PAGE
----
Take for example the case of Clayton and Darlene Powell. In late 1987 the Powell’s moved from Adelphi, MD, to Mitchellville, MD, and filed a tax return with their new address in early 1988. A few weeks after the IRS received the Powell’s’ new address, the agency sent a notice of deficiency for their 1984 tax return to their old address. The local post office — though it had the forwarding address — returned the notice to the IRS. Though the three-year statute of limitations had expired on the Powell’s 1984 return, on Dec. 28, 1988, the IRS sent a tax bill to their new address giving the couple 10 days to pay $6,864 in back taxes, interest and penalties or have their property seized. The Powell’s paid and then sued the IRS to get a refund.
The Federal Appeals Court ruled that “the Powell’s are entirely innocent” and ordered the IRS to issue a refund. The IRS then appealed the decision to the Supreme Court, contending that as long as the IRS mailed a tax deficiency notice to a taxpayer’s “last known address”, the taxpayer must be presumed to have received the notice — even when it is indisputable that he did not receive it.
The Justice Department, in its brief on this case, noted that the IRS “issues more than 2 million notices of deficiency each year and approximately 240,000 of those notices were returned undelivered during the past year.” The Justice Department whined that requiring the IRS to actually notify citizens of tax assessments before final seizure notices would impose “unmanageable detective burdens” on the IRS. The government went on to say that “This case threatens to create a ‘window of time’ during which the Internal Revenue Service may be helpless to protect its rights in pursuing delinquent taxpayers”.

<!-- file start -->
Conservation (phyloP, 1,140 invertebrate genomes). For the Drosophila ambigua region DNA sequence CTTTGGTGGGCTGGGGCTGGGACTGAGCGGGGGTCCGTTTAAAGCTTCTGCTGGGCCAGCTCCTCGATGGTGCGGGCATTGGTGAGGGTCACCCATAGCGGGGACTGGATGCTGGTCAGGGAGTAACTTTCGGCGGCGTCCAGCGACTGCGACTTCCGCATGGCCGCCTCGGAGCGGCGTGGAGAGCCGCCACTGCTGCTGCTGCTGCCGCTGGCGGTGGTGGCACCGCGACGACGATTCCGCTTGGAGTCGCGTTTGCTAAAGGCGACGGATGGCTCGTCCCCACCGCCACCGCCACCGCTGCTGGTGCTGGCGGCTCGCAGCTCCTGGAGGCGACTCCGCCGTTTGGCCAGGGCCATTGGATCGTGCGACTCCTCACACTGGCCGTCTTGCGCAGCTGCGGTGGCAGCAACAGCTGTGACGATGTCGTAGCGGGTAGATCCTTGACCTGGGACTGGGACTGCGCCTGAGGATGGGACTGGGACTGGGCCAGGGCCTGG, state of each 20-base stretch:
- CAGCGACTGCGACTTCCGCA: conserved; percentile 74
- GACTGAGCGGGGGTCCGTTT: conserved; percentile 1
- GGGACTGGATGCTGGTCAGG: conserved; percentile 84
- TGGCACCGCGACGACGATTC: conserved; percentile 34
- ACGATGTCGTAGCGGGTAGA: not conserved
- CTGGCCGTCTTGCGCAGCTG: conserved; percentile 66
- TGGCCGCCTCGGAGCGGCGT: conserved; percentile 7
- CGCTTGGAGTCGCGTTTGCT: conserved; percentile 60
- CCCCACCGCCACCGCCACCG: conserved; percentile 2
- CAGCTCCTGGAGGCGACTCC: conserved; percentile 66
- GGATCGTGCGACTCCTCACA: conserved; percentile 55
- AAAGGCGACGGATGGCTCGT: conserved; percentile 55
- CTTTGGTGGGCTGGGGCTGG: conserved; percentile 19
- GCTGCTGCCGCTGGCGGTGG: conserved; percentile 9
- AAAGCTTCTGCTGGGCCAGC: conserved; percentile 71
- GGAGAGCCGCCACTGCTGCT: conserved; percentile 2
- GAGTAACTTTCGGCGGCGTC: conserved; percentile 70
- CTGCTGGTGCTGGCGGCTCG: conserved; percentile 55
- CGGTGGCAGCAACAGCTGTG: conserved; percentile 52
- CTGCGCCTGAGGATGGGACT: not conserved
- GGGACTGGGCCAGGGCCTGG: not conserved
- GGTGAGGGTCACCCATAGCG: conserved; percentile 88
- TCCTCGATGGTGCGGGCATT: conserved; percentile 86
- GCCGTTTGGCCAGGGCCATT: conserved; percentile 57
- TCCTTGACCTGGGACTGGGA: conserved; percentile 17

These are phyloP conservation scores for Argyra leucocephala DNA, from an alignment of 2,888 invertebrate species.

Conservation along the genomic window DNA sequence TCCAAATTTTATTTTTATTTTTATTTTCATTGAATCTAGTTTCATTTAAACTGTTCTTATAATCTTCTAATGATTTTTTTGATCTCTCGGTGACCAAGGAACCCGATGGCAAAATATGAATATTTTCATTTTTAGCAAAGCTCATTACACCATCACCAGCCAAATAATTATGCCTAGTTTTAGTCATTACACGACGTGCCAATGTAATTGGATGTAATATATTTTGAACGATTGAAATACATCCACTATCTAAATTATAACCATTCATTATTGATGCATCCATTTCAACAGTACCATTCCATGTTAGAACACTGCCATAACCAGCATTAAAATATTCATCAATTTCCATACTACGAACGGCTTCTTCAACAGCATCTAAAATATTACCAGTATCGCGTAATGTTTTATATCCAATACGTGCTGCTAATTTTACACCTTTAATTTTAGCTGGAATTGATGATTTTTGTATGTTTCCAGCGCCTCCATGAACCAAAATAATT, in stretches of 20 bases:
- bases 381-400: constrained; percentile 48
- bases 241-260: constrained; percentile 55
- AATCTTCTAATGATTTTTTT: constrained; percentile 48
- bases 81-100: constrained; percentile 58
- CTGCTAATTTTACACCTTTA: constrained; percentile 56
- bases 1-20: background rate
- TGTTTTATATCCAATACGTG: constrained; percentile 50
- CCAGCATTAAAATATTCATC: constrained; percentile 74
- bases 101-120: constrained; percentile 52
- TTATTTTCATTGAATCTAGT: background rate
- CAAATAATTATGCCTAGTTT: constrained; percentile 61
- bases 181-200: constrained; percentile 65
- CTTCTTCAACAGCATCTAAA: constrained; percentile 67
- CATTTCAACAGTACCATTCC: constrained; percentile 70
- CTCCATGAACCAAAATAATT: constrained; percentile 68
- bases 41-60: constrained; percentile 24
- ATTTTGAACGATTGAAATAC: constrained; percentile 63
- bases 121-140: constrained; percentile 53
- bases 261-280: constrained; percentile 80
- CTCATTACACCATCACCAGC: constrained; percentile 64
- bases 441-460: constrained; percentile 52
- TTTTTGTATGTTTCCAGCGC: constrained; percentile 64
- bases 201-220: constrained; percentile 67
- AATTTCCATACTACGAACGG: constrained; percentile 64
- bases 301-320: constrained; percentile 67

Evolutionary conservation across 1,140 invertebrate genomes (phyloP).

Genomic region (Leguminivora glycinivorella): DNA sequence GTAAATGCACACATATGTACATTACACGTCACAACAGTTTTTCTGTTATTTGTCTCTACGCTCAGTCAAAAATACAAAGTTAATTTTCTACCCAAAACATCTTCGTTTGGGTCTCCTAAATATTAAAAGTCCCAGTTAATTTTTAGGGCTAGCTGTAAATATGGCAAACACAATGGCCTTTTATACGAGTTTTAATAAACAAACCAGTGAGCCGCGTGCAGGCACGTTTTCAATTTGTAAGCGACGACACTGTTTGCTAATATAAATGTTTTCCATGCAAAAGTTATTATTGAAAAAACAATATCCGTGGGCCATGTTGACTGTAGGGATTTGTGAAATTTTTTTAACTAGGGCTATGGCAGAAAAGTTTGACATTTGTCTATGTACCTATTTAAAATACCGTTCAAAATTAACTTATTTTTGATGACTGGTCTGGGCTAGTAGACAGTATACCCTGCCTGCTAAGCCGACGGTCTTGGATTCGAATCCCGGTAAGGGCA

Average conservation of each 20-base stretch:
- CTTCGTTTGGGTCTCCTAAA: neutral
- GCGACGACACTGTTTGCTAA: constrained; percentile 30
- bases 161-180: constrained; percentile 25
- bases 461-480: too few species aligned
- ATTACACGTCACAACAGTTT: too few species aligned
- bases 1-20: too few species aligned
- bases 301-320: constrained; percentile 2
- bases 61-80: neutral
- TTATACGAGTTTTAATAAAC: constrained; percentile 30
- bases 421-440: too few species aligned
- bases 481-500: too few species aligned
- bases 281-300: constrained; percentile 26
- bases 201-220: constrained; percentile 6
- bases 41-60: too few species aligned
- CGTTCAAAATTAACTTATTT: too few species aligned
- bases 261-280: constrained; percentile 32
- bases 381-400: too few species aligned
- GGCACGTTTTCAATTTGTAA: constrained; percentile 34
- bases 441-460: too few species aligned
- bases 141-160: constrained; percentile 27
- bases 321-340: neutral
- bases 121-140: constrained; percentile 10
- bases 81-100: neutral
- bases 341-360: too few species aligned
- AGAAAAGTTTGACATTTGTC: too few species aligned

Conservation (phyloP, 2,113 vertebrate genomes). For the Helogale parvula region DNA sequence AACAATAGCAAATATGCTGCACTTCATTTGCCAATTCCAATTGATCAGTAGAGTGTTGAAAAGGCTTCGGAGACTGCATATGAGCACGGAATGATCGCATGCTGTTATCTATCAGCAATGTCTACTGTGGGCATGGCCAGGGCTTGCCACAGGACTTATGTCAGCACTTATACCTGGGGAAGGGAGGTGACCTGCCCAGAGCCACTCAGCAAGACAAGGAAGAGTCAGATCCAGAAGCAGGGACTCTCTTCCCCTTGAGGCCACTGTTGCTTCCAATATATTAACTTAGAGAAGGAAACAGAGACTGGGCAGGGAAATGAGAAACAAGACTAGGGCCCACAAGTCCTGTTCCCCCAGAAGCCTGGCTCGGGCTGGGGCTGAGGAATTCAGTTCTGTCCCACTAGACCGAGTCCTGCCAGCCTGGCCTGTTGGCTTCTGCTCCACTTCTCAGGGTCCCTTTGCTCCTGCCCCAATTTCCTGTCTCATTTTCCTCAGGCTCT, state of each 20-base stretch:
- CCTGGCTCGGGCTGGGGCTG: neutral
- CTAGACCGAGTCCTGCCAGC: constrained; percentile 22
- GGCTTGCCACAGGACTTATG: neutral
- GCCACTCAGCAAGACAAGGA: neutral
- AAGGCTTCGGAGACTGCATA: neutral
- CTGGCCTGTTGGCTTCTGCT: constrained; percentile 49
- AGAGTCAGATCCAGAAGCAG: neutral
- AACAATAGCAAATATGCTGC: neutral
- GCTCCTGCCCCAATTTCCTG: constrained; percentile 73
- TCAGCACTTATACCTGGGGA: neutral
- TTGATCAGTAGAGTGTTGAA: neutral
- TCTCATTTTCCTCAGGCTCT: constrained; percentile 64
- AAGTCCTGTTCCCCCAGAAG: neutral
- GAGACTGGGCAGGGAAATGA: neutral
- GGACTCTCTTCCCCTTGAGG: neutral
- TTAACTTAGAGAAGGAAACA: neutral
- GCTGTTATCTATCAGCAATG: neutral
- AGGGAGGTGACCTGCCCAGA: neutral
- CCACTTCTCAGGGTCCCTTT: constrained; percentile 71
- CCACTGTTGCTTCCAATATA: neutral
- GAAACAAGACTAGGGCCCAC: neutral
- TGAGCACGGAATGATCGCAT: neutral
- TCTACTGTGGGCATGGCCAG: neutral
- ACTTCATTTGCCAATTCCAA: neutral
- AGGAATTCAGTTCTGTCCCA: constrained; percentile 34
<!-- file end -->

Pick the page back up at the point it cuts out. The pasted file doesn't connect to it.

The Supreme Court denied the government’s request to re-examine the Powell case. Yet even though the IRS lost in Federal Appeals Court on this issue and paid back the Powell’s, the agency has formally chosen to disregard that court’s verdict — to follow a policy of “nonacquiescence,” in legal terms. The IRS believes the court made a mistake and thus that the agency has no obligation to respect its decision.
So what is one to do when it is the IRS’ perspective that the citizen has an unlimited obligation to comply with its demands — even when the IRS fails to inform the citizen of its demands? You need to hire an experienced and local tax attorney who is accountable to you and will act in your best interest to defend you from the IRS and get an acceptable resolution. Having experienced tax counsel will level the playing field and take the IRS out of the driver’s seat.
Tax problems are usually a serious matter and must be handled appropriately so it’s important to that you’ve hired the best lawyer for your particular situation. The tax attorneys at the Law Offices Of Jeffrey B. Kahn, P.C. located in Los Angeles, San Diego, San Francisco and elsewhere in California are highly skilled in handling tax matters and can effectively represent at all levels with the IRS and State Tax Agencies including criminal tax investigations and attempted prosecutions, undisclosed foreign bank accounts and other foreign assets, and unreported foreign income.
Description: Let the tax attorneys of the Law Offices Of Jeffrey B. Kahn, P.C. resolve your IRS tax problems to allow you to have a fresh start.